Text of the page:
August 2, 2023

**Summary**: in this tutorial, you will learn about the PostgreSQL `NUMERIC`

type for storing numeric data.

**Table of Contents**

## Introduction to PostgreSQL NUMERIC data type

The `NUMERIC`

type can store numbers with a lot of digits. Typically, you use the `NUMERIC`

type for numbers that require exactness such as monetary amounts or quantities.

The following illustrate the syntax of the `NUMERIC`

type:

```
NUMERIC(precision, scale)
```

In this syntax, the `precision`

is the total number of digits and the `scale`

is the number of digits in the fraction part. For example, the number `1234.567`

has the precision `7`

and scale `3`

.

The `NUMERIC`

type can hold a value up to `131,072`

digits before the decimal point `16,383`

digits after the decimal point.

The scale of the `NUMERIC`

type can be zero or positive. The following shows the syntax of `NUMERIC`

type with scale zero:

```
NUMERIC(precision)
```

If you omit both `precision`

and `scale`

, you can store any precision and scale up to the limit of the precision and scale mentioned above.

```
NUMERIC
```

In PostgreSQL, the `NUMERIC`

and `DECIMAL`

types are equivalent and both of them are also a part of SQL standard.

If precision is not required, you should not use the `NUMERIC`

type because calculations on `NUMERIC`

values are typically slower than integers, floats, and double precisions.

## PostgreSQL NUMERIC examples

Let’s take some example of using the PostgreSQL `NUMERIC`

type.

### 1) Storing numeric values

If you store a value with a scale greater than the declared scale of the `NUMERIC`

column, PostgreSQL will round the value to a specified number of fractional digits.

See the following example.

First, create a new table named `products`

for the demonstration:

```
DROP TABLE IF EXISTS products;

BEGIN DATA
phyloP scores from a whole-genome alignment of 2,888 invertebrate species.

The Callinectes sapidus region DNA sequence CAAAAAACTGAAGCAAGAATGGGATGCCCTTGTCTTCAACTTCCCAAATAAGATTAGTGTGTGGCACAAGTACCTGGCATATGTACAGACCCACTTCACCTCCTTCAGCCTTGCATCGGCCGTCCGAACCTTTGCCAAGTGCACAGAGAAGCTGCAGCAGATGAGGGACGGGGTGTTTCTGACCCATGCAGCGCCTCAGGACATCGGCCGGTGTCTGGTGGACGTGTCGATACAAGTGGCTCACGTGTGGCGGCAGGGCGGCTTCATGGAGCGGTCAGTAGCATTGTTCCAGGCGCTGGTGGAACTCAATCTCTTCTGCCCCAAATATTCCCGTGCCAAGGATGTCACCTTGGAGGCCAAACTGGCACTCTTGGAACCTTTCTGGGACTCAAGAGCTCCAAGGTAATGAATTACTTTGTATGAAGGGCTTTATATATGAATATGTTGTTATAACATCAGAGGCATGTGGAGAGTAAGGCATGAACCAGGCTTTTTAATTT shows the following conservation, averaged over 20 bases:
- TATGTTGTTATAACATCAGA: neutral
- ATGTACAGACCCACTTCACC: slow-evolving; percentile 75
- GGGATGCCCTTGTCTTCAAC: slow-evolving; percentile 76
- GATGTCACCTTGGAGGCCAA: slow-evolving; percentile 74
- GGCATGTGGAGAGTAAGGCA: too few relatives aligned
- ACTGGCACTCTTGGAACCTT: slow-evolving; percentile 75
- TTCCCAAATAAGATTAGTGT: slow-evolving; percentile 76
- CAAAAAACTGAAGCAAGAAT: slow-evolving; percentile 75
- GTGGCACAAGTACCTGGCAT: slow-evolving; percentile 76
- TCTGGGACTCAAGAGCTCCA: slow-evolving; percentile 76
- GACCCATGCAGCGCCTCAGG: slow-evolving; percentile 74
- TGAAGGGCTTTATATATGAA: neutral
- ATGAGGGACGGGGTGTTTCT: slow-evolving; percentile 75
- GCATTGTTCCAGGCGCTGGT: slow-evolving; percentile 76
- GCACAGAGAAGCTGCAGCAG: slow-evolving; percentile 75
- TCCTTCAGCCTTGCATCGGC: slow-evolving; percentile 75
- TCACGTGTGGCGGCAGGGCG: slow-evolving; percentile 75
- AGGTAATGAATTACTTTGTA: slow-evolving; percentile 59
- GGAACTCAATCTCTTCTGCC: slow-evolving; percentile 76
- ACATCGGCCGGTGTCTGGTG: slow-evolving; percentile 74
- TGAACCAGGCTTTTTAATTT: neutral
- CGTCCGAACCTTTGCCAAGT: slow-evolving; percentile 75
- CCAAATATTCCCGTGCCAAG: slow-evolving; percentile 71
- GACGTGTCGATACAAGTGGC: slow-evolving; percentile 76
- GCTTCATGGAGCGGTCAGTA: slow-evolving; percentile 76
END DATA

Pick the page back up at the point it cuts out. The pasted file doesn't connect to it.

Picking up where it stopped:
CREATE TABLE products (
id SERIAL PRIMARY KEY,
name VARCHAR(100) NOT NULL,
price NUMERIC(5,2)
);
```

Second, insert some products with prices whose scales exceed the scale declared in the `price`

column:

```
INSERT INTO products (name, price)
VALUES ('Phone',500.215),
('Tablet',500.214);
```

Because the scale of the `price`

column is 2, PostgreSQL rounds the value `500.215`

up to `500.22`

and rounds the value `500.214`

down to `500.21`

:

The following query returns all rows of the `products`

table:

```
SELECT * FROM products;
```

In case you store a value whose precision exceeds the declared precision, PostgreSQL will raise an error as shown in the following example:

```
INSERT INTO products (name, price)
VALUES('Phone',123456.21);
```

PostgreSQL issued the following error:

```
ERROR: numeric field overflow
DETAIL: A field with precision 5, scale 2 must round to an absolute value less than 10^3.
```

### PostgreSQL NUMERIC type and NaN

In addition to holding numeric values, the `NUMERIC`

type can also hold a special value called `NaN`

which stands for not-a-number.

The following example updates the price of the product id 1 to `NaN`

:

```
UPDATE products
SET price = 'NaN'
WHERE id = 1;
```

Notice that you must use single quotes to wrap the `NaN`

as shown in the UPDATE statement above.

The following query returns the data of the `products`

table:

```
SELECT * FROM products;
```

Typically, the `NaN`

is not equal to any number including itself. It means that the expression `NaN = NaN`

returns false.

However, two `NaN`

values are equal and `NaN`

is greater than other numbers. This implementation allows PostgreSQL to sort `NUMERIC`

values and use them in tree-based indexes.

The following query sorts the products based on prices:

```
SELECT * FROM products
ORDER BY price DESC;
```

As you can see from the output, the `NaN`

is greater than `500.21`

In this tutorial, you have learned about the PostgreSQL `NUMERIC`

data types and how to use `NUMERIC`

column to store numbers.

## See more

PostgreSQL Tutorial: Data Types

PostgreSQL Documentation: Arbitrary Precision Numbers